• Online Impersonation: Creating fake accounts or hacking into existing ones to send harmful messages or disrupt the survivor's relationships. 

  • Non-Consensual Image Sharing: Sharing intimate photos or videos without consent, often obtained during the relationship or through hacking. 

  • Stalking: Monitoring the survivor’s location through online check-ins or GPS device tracking. 

  • Threatening: Using the internet to make threats, which can cause real fear and anxiety. 

 

 

How Domestic Abuse Shelters Create a Digital Safe Haven 

Since our lives are so deeply intertwined with technology, domestic abuse shelters have evolved to become more than just a place of physical safety.  

 

Today, shelter staff recognize the risks that technology can pose for survivors of domestic abuse and work hard to extend their protective embrace into the digital world. 

 

 

Empowering Survivors with Knowledge 

 

Many shelters have educational materials and programs to empower survivors with important knowledge about digital safety. This education is crucial because understanding the potential dangers of technology is the first step in safeguarding against them.  

 

Woman speaking in group of women with microphone.

 

Survivors learn how their digital footprints can be traced and how to cover these tracks effectively, using technology as a shield rather than allowing it to be used against them. 

 

 

Creating a Digital Strategy for Safety 

 

Shelter staff often work with survivors to create a digital safety plan. This plan may include steps like securing online accounts, changing passwords, and being mindful of shared devices.  

 

It's a comprehensive approach, ensuring that each survivor's unique situation is addressed, providing them with the tools and strategies they need to stay safe both offline and online. 

 

 

Providing Support and Understanding Online 

 

Finally, shelters foster a community of understanding and support, with many extending that support to forums, websites, and social media platforms.  

 

In these safe spaces, survivors can connect with others, share experiences, and build a network of support, all while being guided on how to do so securely.  

 

It’s about creating a balance – maintaining connections and accessing resources without putting oneself at risk. 

 

 

Digital Security in Domestic Abuse Shelters 

Many domestic abuse shelters have specific guidelines around technology use, designed to protect both the individual survivors and the shelter itself from potential threats.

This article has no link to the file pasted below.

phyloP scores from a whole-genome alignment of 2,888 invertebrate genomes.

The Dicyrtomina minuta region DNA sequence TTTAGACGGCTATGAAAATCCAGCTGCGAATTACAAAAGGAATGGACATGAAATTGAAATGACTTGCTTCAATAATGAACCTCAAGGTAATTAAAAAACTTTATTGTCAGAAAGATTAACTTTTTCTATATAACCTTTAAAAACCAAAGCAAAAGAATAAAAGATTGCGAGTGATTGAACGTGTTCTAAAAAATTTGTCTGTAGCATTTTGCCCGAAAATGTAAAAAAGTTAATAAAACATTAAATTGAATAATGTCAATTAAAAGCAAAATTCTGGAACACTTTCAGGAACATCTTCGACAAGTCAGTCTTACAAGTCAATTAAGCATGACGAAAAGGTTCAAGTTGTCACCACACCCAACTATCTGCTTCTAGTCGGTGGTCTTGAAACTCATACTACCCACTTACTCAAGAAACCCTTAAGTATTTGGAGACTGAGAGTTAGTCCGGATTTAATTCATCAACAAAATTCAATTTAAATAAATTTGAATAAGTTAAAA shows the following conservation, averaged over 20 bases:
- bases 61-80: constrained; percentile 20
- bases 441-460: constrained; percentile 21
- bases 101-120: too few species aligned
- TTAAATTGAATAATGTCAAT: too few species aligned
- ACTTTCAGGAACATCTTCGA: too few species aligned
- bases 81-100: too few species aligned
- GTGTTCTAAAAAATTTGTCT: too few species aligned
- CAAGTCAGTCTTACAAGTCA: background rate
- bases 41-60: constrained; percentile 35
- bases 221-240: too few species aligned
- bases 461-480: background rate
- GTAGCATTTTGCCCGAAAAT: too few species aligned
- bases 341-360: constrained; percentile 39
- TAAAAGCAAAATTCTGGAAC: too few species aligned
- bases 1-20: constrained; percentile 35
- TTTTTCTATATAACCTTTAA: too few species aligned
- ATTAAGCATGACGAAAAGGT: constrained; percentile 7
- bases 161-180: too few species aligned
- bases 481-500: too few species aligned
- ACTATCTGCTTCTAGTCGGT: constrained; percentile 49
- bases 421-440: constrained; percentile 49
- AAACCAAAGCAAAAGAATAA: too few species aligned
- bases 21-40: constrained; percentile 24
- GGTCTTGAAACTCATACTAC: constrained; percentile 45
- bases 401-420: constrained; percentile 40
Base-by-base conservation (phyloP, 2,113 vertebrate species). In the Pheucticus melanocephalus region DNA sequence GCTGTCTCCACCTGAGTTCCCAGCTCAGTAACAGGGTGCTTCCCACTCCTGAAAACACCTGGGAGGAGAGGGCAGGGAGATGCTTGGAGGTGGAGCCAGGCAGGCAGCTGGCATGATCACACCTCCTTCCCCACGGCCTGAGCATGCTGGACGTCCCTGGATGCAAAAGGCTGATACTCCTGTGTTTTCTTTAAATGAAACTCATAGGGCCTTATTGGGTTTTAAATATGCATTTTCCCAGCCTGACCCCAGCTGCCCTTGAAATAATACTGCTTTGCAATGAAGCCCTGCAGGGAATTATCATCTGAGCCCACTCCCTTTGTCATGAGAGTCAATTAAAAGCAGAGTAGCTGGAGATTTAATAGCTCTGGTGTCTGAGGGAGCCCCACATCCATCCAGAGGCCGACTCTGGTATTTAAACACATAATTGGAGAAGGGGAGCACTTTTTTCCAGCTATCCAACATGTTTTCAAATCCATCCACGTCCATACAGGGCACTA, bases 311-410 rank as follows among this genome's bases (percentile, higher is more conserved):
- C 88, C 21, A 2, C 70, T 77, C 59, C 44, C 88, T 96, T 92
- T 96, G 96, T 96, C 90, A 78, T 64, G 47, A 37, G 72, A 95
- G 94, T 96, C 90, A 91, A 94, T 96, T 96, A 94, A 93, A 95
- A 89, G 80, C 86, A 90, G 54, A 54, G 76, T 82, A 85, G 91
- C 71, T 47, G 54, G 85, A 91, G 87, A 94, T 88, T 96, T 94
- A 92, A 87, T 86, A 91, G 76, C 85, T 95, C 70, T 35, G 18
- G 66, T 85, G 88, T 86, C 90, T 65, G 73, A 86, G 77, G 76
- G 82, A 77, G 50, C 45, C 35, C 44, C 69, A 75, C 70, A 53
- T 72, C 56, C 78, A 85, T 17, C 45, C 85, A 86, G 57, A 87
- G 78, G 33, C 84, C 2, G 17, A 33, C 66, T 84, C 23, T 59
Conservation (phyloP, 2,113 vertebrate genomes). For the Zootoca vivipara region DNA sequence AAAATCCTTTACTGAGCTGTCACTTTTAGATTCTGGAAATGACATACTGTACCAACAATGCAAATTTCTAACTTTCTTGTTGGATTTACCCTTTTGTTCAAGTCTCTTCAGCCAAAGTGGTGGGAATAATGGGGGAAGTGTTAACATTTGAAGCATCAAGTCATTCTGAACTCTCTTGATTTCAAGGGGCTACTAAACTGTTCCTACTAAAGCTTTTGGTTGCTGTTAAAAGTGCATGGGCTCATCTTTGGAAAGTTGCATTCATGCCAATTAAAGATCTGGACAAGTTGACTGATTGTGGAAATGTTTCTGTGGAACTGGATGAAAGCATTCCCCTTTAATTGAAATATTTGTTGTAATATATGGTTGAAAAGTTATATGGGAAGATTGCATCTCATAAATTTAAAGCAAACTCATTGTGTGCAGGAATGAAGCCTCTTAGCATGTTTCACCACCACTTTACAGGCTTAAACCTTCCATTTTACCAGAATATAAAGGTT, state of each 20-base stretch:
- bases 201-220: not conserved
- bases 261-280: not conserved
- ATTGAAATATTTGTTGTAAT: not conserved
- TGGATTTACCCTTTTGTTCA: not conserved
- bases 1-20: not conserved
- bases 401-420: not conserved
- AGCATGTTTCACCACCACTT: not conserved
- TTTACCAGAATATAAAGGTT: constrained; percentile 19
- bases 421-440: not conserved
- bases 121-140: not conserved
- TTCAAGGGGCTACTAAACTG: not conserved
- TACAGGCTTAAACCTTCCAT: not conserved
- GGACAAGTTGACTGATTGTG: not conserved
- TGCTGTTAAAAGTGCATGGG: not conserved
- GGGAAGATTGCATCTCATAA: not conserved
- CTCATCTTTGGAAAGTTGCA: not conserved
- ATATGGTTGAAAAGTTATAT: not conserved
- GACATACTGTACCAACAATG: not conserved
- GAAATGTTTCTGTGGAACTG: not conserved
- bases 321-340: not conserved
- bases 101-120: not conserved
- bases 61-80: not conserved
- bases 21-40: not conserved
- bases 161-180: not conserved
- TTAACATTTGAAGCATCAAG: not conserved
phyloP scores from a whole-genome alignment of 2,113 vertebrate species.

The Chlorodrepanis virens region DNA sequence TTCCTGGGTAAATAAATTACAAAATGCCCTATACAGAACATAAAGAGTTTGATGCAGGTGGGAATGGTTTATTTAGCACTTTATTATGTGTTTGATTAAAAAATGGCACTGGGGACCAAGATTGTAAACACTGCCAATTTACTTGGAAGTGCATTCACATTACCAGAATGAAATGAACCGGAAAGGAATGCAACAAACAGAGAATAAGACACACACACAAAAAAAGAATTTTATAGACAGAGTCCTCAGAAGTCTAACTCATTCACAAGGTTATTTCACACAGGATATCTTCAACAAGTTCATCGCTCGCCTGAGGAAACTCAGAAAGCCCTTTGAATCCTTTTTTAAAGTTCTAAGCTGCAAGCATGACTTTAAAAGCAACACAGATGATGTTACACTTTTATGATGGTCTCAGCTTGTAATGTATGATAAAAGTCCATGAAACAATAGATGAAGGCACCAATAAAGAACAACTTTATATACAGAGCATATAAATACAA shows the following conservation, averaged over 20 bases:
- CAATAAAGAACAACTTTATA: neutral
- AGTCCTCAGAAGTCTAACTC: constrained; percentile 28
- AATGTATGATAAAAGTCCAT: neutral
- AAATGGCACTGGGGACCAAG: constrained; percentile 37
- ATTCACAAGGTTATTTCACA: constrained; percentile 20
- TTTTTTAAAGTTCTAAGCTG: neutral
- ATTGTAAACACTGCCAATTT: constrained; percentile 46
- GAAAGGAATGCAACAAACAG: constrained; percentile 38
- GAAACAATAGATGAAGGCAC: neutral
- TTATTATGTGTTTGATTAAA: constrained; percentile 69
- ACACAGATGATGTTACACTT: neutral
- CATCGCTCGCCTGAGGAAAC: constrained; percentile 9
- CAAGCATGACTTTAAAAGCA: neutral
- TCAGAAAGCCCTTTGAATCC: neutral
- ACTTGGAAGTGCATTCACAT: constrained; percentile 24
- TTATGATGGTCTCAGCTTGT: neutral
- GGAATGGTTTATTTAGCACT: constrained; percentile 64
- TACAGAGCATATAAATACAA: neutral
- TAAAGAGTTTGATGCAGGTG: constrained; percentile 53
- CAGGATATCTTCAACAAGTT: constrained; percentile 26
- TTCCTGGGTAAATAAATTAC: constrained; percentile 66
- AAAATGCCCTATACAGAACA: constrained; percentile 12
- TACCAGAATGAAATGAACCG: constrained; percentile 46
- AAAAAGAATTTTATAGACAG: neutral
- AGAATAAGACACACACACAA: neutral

These may include: 

 

  • Thoughtful Cell Phone Use: Personal cell phones can be a link for abusers to track movements or communication. Shelters understand this risk. They often advise against using personal phones and may provide safe alternatives, like emergency phones available at the shelter or suggestions to use prepaid, disposable phones, which leave no digital trail. 

  • Recording Devices and Privacy: Modern devices, with their cameras and microphones, can accidentally reveal locations or other sensitive details. Shelters carefully manage the use of such devices. There might be areas where these devices are not allowed, or guidelines on how to use them without compromising anyone's safety. This care is all about making sure no information gets out that could put anyone risk. 

  • Navigating the internet and Social Media with Care: Shelters guide you on how to use the internet and social media in a way that keeps survivors safe. This advice includes being cautious about what is posted, especially regarding location or details that might hint at where a survivor is staying.  

  • Disabling GPS and Location Services: Device location services can unwittingly give away a person’s whereabouts. Shelters often recommend turning off these services to prevent any chance of an abuser tracking them. This simple step is a powerful way to maintain privacy and safety. 

  • Email and Digital Communication: In our digital age, even emails can be a vulnerability. Shelters may advise on setting up new email and social media accounts that aren't connected to the survivor’s past life. 

 

 

Final Thoughts 

While technology offers many valuable resources for support and connection, it also poses unique dangers. With awareness and the right guidance, survivors can navigate this digital landscape safely. 

 

Woman smiling while looking up from cell phone.

 

Today, domestic abuse shelters play a vital role in this journey. Through their thoughtful guidelines on technology use, these shelters empower survivors with the knowledge and tools to use technology to their advantage without compromising their safety. 

 

At ShiftLink, we know your time matters. We know your work matters. Interrupting your focus on caring for others to perform the time-consuming task of filling shifts in a pinch is frustrating at best. ShiftLink is not a band-aid fix. It is a response to your deepest need — to spend more time on what truly matters. We have created a software that will ease every pain point related to shift scheduling. Request a demo today or send us an email to learn more.